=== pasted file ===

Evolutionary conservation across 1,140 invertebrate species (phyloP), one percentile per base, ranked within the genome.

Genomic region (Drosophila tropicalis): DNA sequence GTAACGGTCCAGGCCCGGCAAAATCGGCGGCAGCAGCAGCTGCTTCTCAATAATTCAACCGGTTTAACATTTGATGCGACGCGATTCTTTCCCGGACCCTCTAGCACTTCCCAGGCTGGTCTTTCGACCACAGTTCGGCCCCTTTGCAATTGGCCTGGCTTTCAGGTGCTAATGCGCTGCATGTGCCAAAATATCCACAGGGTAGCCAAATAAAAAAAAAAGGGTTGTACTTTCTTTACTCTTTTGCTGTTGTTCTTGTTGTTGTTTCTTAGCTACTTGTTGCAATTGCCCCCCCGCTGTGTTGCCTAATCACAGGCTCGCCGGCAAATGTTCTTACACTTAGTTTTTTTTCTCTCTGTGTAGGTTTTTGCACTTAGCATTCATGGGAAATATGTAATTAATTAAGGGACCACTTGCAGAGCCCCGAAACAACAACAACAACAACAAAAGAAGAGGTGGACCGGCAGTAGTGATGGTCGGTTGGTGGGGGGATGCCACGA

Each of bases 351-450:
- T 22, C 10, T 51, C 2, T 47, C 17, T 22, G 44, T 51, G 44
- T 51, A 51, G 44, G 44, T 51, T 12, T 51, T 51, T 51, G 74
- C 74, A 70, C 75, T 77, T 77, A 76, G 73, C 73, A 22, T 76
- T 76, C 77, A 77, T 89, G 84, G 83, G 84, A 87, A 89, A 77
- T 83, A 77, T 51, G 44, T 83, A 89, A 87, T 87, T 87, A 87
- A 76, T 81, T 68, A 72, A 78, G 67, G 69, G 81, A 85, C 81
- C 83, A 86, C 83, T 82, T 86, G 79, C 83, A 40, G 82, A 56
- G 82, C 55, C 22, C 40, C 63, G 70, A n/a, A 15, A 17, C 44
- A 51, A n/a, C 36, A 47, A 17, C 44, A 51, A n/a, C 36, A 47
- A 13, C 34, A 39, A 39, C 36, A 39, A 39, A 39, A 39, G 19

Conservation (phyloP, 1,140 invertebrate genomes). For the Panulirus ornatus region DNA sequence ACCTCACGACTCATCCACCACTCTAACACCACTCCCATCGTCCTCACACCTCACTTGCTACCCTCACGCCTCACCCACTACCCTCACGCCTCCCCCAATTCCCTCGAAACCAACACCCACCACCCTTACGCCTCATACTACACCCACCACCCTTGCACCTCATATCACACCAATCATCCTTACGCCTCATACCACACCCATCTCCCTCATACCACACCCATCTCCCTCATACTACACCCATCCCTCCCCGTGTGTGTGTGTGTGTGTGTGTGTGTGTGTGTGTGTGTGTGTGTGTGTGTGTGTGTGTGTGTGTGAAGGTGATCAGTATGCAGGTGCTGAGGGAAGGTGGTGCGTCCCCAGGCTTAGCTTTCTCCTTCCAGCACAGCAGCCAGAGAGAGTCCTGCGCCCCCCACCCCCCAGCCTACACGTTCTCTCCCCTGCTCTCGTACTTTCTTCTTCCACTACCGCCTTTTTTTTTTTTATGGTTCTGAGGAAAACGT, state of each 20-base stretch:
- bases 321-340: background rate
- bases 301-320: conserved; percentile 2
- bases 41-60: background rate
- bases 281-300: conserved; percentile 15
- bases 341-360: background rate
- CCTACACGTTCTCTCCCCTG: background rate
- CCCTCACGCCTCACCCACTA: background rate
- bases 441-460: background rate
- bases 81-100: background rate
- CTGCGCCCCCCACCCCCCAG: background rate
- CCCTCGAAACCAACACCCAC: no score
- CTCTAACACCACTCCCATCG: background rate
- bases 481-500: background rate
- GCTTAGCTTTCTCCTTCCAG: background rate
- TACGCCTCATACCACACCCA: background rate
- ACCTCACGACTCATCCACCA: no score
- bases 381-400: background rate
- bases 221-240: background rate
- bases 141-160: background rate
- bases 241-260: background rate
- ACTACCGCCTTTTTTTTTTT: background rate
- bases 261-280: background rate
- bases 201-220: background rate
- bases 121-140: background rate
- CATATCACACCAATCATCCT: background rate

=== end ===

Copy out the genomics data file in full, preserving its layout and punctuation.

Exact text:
Evolutionary conservation across 1,140 invertebrate species (phyloP), one percentile per base, ranked within the genome.

Genomic region (Drosophila tropicalis): DNA sequence GTAACGGTCCAGGCCCGGCAAAATCGGCGGCAGCAGCAGCTGCTTCTCAATAATTCAACCGGTTTAACATTTGATGCGACGCGATTCTTTCCCGGACCCTCTAGCACTTCCCAGGCTGGTCTTTCGACCACAGTTCGGCCCCTTTGCAATTGGCCTGGCTTTCAGGTGCTAATGCGCTGCATGTGCCAAAATATCCACAGGGTAGCCAAATAAAAAAAAAAGGGTTGTACTTTCTTTACTCTTTTGCTGTTGTTCTTGTTGTTGTTTCTTAGCTACTTGTTGCAATTGCCCCCCCGCTGTGTTGCCTAATCACAGGCTCGCCGGCAAATGTTCTTACACTTAGTTTTTTTTCTCTCTGTGTAGGTTTTTGCACTTAGCATTCATGGGAAATATGTAATTAATTAAGGGACCACTTGCAGAGCCCCGAAACAACAACAACAACAACAAAAGAAGAGGTGGACCGGCAGTAGTGATGGTCGGTTGGTGGGGGGATGCCACGA

Each of bases 351-450:
- T 22, C 10, T 51, C 2, T 47, C 17, T 22, G 44, T 51, G 44
- T 51, A 51, G 44, G 44, T 51, T 12, T 51, T 51, T 51, G 74
- C 74, A 70, C 75, T 77, T 77, A 76, G 73, C 73, A 22, T 76
- T 76, C 77, A 77, T 89, G 84, G 83, G 84, A 87, A 89, A 77
- T 83, A 77, T 51, G 44, T 83, A 89, A 87, T 87, T 87, A 87
- A 76, T 81, T 68, A 72, A 78, G 67, G 69, G 81, A 85, C 81
- C 83, A 86, C 83, T 82, T 86, G 79, C 83, A 40, G 82, A 56
- G 82, C 55, C 22, C 40, C 63, G 70, A n/a, A 15, A 17, C 44
- A 51, A n/a, C 36, A 47, A 17, C 44, A 51, A n/a, C 36, A 47
- A 13, C 34, A 39, A 39, C 36, A 39, A 39, A 39, A 39, G 19

Conservation (phyloP, 1,140 invertebrate genomes). For the Panulirus ornatus region DNA sequence ACCTCACGACTCATCCACCACTCTAACACCACTCCCATCGTCCTCACACCTCACTTGCTACCCTCACGCCTCACCCACTACCCTCACGCCTCCCCCAATTCCCTCGAAACCAACACCCACCACCCTTACGCCTCATACTACACCCACCACCCTTGCACCTCATATCACACCAATCATCCTTACGCCTCATACCACACCCATCTCCCTCATACCACACCCATCTCCCTCATACTACACCCATCCCTCCCCGTGTGTGTGTGTGTGTGTGTGTGTGTGTGTGTGTGTGTGTGTGTGTGTGTGTGTGTGTGTGTGTGAAGGTGATCAGTATGCAGGTGCTGAGGGAAGGTGGTGCGTCCCCAGGCTTAGCTTTCTCCTTCCAGCACAGCAGCCAGAGAGAGTCCTGCGCCCCCCACCCCCCAGCCTACACGTTCTCTCCCCTGCTCTCGTACTTTCTTCTTCCACTACCGCCTTTTTTTTTTTTATGGTTCTGAGGAAAACGT, state of each 20-base stretch:
- bases 321-340: background rate
- bases 301-320: conserved; percentile 2
- bases 41-60: background rate
- bases 281-300: conserved; percentile 15
- bases 341-360: background rate
- CCTACACGTTCTCTCCCCTG: background rate
- CCCTCACGCCTCACCCACTA: background rate
- bases 441-460: background rate
- bases 81-100: background rate
- CTGCGCCCCCCACCCCCCAG: background rate
- CCCTCGAAACCAACACCCAC: no score
- CTCTAACACCACTCCCATCG: background rate
- bases 481-500: background rate
- GCTTAGCTTTCTCCTTCCAG: background rate
- TACGCCTCATACCACACCCA: background rate
- ACCTCACGACTCATCCACCA: no score
- bases 381-400: background rate
- bases 221-240: background rate
- bases 141-160: background rate
- bases 241-260: background rate
- ACTACCGCCTTTTTTTTTTT: background rate
- bases 261-280: background rate
- bases 201-220: background rate
- bases 121-140: background rate
- CATATCACACCAATCATCCT: background rate